More Good Writing Habits: Think. Plan. Write. Think More. Plan more. Rewrite.

Posted: May 9th, 2012 | Author: | Filed under: Efficient Work Habits | Tags: , , , , , | No Comments »

In the past few posts, we’ve talked about habits that lead to efficient writing, such as working on a Big Clean Screen and Finding the Flow. Today, let’s dig deeper and focus on the importance of planning before you write and refining that plan while you write. Here goes.

Think First. Write Later.

Word-processing software is irresistible. It can seduce you to start writing before you have begun thinking. Practice safe writing. Put your major thoughts in place before you begin writing. At the very least, collect your thoughts on a single, scribbled work page or a mind map. (I’ll talk more about mind mapping in later posts, but it’s the same technique you learned in junior high school.)

But Begin Writing Before You Have Finished Thinking.

You will learn about your topic simply by writing about it. So, while you must have some plan in place before you begin writing, that plan will change as you write. Let it change. If you stay flexible and open to new ideas while you write, your paper will become deeper and more relevant. And if you wait to start writing until you have finished thinking, you may never start writing at all.

Have a Plan.

But you must have some plan in place before you begin—whether it is a scribbled work page or a detailed, numbered outline. For example, before William Langiewische wrote his 70,000 word article, “American Ground: Unbuilding the World Trade Center,” in The Atlantic Monthly (July and August, 2002)—the longest magazine article ever published—he created a handwritten flow chart taking up several feet of butcher paper. (Langiewische’s butcher-paper outline is reproduced in this Columbia Journalism Article.)

Outline As You Go.

Outlining works. It is a flexible, efficient tool for organizing your thoughts. But many lawyers avoid outlining, believing it requires them to have a global vision of their paper before they write.

Instead, outline in piecemeal fashion while you write. Begin with the most obvious themes: What is your most important case or line of cases? What headings summarize those cases? Then work through your research, case by case, creating new headings and plugging cases into existing headings.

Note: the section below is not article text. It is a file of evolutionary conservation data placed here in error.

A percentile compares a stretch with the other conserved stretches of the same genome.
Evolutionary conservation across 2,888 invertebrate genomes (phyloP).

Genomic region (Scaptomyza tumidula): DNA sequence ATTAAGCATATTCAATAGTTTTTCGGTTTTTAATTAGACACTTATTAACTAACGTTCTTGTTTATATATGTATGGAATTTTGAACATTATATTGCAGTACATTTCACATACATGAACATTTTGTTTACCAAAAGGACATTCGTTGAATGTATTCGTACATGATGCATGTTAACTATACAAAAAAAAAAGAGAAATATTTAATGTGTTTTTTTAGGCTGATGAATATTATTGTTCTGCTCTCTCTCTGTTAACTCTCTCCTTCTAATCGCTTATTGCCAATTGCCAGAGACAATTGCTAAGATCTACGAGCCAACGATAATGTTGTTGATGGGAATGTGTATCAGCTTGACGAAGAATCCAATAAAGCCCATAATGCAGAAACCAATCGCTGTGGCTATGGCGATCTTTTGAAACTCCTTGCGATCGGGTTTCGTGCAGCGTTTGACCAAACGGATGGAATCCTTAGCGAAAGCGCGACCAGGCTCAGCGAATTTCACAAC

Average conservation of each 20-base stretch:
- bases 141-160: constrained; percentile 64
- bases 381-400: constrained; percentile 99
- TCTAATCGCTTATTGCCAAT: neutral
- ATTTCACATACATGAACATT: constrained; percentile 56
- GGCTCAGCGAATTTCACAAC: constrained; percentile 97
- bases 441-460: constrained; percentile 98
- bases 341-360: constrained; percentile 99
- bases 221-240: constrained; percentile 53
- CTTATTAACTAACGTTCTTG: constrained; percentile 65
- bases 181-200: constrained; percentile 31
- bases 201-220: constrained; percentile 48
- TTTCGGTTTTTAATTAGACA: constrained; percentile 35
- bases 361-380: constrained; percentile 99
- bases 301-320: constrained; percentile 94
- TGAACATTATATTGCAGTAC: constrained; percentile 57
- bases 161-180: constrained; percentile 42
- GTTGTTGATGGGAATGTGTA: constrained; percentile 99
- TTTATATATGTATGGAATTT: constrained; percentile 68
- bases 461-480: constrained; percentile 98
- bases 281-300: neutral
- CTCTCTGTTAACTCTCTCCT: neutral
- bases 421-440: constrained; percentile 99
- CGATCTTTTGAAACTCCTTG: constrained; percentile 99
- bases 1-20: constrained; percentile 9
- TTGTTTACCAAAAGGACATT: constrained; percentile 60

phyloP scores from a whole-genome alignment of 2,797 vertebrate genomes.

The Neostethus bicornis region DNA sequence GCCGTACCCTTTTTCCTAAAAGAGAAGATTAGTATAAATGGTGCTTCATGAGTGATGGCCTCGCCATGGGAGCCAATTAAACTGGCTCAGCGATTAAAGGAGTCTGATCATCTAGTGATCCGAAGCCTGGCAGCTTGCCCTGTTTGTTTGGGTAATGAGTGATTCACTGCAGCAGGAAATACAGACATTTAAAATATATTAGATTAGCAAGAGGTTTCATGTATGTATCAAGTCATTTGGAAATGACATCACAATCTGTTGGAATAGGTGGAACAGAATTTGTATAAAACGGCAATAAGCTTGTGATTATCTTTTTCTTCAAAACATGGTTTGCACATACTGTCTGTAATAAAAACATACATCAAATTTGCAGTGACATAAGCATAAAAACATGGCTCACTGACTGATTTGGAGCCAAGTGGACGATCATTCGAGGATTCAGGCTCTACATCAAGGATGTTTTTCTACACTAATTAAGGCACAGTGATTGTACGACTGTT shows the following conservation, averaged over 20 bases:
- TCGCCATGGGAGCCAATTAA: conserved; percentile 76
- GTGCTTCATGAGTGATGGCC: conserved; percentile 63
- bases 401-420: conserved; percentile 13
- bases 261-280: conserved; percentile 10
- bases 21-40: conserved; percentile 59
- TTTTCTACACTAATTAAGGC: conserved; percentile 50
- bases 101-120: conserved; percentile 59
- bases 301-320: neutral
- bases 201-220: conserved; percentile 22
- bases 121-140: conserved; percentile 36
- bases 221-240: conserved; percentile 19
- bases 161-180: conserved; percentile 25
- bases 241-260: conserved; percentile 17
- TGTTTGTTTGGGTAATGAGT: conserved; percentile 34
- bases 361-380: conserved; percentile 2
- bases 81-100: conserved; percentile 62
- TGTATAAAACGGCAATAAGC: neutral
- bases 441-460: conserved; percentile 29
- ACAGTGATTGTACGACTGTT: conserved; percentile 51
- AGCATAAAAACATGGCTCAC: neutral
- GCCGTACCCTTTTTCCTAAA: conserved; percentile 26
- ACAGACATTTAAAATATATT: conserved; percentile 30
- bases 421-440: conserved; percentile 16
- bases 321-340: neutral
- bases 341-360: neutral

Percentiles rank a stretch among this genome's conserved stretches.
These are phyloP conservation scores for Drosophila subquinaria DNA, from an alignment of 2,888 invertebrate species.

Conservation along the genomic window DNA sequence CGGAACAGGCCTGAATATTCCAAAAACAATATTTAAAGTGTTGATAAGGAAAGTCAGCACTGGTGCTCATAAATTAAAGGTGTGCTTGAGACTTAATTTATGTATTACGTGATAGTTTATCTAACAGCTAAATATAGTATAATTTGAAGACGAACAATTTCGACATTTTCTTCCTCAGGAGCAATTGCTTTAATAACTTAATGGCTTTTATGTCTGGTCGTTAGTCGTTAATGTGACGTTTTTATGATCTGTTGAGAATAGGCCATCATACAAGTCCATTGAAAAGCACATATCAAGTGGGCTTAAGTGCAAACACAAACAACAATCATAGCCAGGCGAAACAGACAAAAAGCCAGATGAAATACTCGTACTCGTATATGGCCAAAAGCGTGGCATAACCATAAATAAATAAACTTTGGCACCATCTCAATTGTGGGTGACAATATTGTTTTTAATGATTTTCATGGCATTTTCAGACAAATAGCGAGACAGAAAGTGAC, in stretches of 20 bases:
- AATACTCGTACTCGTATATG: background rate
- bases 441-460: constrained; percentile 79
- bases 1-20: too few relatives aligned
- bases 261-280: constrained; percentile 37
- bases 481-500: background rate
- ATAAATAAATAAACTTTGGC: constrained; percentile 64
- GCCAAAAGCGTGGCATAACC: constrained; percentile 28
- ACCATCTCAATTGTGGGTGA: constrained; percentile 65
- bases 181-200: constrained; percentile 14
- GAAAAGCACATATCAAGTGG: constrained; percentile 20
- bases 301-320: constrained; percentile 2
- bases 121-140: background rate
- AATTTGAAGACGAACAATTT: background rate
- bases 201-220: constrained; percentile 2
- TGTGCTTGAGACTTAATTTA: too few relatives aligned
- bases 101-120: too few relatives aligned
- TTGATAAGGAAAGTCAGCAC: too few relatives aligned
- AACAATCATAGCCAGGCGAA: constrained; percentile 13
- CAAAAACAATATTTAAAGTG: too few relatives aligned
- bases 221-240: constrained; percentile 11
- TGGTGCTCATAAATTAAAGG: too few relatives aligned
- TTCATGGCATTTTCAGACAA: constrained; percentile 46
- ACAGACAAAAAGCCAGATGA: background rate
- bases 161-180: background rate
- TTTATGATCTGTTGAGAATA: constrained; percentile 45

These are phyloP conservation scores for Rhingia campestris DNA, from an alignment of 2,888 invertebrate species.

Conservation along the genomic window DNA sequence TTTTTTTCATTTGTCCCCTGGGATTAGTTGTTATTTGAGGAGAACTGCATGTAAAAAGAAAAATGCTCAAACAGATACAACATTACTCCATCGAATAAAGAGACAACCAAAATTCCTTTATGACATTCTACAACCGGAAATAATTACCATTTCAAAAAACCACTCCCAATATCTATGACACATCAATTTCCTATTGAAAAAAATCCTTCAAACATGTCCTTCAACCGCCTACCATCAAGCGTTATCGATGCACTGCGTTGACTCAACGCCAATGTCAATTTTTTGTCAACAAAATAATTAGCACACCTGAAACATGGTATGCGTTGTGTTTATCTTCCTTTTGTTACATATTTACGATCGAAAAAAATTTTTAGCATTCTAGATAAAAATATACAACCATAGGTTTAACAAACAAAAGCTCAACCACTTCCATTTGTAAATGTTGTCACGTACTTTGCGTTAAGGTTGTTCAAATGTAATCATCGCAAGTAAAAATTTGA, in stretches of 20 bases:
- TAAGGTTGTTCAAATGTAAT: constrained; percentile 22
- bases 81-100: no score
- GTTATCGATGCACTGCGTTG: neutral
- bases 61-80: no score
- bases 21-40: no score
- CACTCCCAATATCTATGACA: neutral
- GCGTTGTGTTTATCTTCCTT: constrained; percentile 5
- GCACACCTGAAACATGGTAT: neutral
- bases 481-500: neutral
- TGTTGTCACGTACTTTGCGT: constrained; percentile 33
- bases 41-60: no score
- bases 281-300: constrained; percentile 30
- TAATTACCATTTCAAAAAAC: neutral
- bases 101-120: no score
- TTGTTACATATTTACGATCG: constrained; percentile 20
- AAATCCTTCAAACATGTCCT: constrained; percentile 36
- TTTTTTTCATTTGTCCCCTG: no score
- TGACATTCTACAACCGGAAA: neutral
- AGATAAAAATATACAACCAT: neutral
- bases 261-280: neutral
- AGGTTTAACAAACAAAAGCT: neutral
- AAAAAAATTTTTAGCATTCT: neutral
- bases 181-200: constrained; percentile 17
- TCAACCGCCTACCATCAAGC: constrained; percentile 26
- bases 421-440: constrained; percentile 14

If you approach outlining as a tool, rather than a rigid guideline, outlining will give you control over your writing because it will keep you focused on the big picture. Again, the goal is to have a perfected outline in place by the time you finish writing.

Once you have finished writing and your outline is complete, use that outline as the master key for proofing the structure of your paper. If the outline is perfect, then so is the structure of your paper. The craft of legal writing becomes art through masterful use of structure, so your finished outline is your best resource for fine-tuning structure.

Outline from Memory.

The mind is a wonderful sifting device. If you let your ideas ferment in your brain, the cream will rise to the top. So begin outlining from memory. Your best ideas are probably the ones that come to mind first.

Use Your Research Files As an Outline.

If you have filed your research carefully, those files can also serve as your outline. Keep a careful filing system, with files for major topics and sub-files for lesser topics. Arrange the files in a logical order and order the cases or statutes within each file, as well. The resulting order will resemble the dreaded linear outline and involves only a fraction of the effort involved in creating a linear outline from scratch.


Next, we’ll talk about thinking with your hands, writing in layers, and talking to yourself while you write. (It helps to be a little bit crazy.) Stay tuned.

P.S. Chapter 12 of  My book covers The Process of Writing and Overcoming Writer’s Block in more detail.


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